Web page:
52 TUIJĀPUR TĀL UK
towns, TULJ,~PUR (population, 6,6x2), the head-quarters, and MORAM
(5,692); and 134 villages, of which 6 are jāgir. The land revenue
amounted in igoi to 3 lakhs. The paagdh tdlulzs of Loharā, with 126
villages and a population of 60,936, and of Ganjoti with 76 villages
and a population Of 44,644, are situated in this tdluk. Their areas
are 610 and 361 square miles respectively.
Tuljāpur Town.-Head-quarters of , the tRuk of the same name
in Osmānābād District, Hyderabad State, situated in 18° 1' N. and
760 5' E., 28 miles from Sholapur and 14 from Osmānābād. Population
(1901), 6,612. It contains a police inspector's office, a customs-house,
a dispensary, a tāluk post office, a travellers' bungalow, and a school.
Tuljāpur is a centre of trade. In a ravine at the foot of the hill is
the temple of Tulja Bhavani, which is visited by Hindus from all parts
of India, especially on the full moon of the Dasara festival, when
a great jitra is held. It is said to have been built by the Rājās of
Satara and Kolhāpur. A weekly bazar is held here on Tuesdays.
Tumbemale.-Peak in the Padinalknad tāluk of Coorg, Southern
India; in the Western Ghāts.
Tumbudra.-River in Southern India. See TUNGABHADRA.
Tuminkatti.-Village in the Ranibennur tāluka of Dhārwar Dis-
trict, Bombay, situated on the Tungabhadra, on the Dhārwar-Mysore
frontier, about r5 miles south of Ranibennur town. Population (rgo1),
6,341. The village contains two schools.
Tumknr District.-District in the centre and north-east of the
State of Mysore, lying between 12° 45' and 14° 6' N. and 76° 21' and
77° 28' E., with an area of 4,158 square miles. It is bounded north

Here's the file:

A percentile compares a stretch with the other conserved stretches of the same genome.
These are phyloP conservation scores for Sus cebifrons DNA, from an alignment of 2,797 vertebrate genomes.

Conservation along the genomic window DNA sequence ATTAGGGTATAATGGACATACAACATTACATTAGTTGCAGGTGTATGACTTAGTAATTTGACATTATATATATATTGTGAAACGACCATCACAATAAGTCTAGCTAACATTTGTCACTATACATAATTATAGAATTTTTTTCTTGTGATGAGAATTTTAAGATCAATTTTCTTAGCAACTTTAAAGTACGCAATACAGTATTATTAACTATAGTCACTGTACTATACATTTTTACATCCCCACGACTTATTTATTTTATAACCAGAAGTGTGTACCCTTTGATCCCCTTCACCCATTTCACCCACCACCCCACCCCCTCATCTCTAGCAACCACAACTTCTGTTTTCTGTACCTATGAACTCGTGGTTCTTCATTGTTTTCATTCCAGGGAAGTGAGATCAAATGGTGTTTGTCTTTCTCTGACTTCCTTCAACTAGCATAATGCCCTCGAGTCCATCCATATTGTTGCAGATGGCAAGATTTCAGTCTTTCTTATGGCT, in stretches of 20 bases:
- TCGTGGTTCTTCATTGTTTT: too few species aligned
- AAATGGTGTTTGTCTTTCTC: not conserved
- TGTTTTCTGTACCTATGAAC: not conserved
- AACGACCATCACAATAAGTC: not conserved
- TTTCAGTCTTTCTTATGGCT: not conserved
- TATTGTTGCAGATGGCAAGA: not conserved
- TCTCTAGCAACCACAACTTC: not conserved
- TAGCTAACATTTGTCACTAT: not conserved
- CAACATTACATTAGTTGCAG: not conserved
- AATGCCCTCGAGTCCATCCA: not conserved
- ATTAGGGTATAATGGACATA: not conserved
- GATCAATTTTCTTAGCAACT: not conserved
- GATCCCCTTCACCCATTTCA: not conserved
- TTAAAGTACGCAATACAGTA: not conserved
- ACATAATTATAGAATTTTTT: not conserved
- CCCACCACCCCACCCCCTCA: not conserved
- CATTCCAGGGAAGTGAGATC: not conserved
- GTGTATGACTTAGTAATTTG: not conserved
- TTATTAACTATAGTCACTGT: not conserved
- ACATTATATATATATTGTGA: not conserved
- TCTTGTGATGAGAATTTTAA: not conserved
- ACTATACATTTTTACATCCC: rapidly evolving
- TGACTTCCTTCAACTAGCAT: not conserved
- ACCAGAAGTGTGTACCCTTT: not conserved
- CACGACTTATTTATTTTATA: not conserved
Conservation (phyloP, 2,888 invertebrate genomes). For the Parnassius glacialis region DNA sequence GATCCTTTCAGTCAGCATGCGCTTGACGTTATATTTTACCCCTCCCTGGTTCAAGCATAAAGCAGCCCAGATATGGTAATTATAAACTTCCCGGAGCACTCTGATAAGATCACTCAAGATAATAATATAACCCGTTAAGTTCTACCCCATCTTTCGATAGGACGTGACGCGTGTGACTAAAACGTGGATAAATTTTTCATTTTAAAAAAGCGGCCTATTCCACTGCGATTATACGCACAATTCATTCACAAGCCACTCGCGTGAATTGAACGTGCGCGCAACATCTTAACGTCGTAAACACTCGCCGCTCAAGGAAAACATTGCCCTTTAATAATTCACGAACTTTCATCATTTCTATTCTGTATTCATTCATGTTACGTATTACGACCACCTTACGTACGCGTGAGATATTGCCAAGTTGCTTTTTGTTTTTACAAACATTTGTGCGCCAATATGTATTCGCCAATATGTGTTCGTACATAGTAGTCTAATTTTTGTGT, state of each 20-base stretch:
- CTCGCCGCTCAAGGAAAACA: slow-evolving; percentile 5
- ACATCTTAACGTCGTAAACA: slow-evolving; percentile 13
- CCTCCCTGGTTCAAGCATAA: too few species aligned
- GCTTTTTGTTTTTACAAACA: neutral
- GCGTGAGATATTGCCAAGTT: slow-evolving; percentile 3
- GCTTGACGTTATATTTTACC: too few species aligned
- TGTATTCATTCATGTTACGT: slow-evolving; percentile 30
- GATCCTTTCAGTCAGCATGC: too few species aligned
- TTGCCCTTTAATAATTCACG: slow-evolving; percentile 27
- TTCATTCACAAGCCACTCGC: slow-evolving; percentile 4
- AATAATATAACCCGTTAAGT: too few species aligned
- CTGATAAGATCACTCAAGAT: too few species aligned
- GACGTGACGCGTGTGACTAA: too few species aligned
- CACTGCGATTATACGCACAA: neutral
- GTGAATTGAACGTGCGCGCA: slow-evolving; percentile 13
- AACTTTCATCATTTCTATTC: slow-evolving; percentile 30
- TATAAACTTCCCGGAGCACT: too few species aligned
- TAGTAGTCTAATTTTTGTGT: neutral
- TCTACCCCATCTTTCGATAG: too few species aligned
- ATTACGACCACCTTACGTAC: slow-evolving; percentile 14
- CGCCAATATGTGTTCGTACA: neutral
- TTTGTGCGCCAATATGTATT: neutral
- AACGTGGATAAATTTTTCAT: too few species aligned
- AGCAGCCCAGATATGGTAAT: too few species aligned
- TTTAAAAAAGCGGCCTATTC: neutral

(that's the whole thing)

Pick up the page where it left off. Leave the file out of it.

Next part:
by the Anantapur District of Madras; east by Kolar and Bangalore
,Districts; south by Mysore District; and west by Chitaldroog, Kadar,
and Hassan Districts.
The east is occupied by a range of hills running north and south,
which form the eastern boundary of the Kistna river system. Entering
the District at the north with Kamandurga (3,537
aspects. feet) and Nidugal (3,772 feet), it is continued by
Midagesidurga (3,376 feet), and includes the pro-
minent peaks of Maddagiridurga (3,935 feet), Channardyadurga (3,744
feet), Devarayadurga (3,940 feet), Nijagal (3,569 feet), Hutridurga
(3713 feet), and Huliyiirdurga (3,086 feet). The range continues
through the west of Bangalore District with the Sivaganga and Savan-
durga peaks. The streams from these hills are small, the principal
being the Jayamangali, which rises in Devarāyadurga and runs north-
east to the Penner, and the Shimsha, which rises to the south of the
same hill and runs south to the Cauvery. In the west the Chitaldroog
belt is continued in the low Hāgalvadi hills as far as Kibbanhalli,
forming part of the Chiknayakanhalli auriferous band. A line east and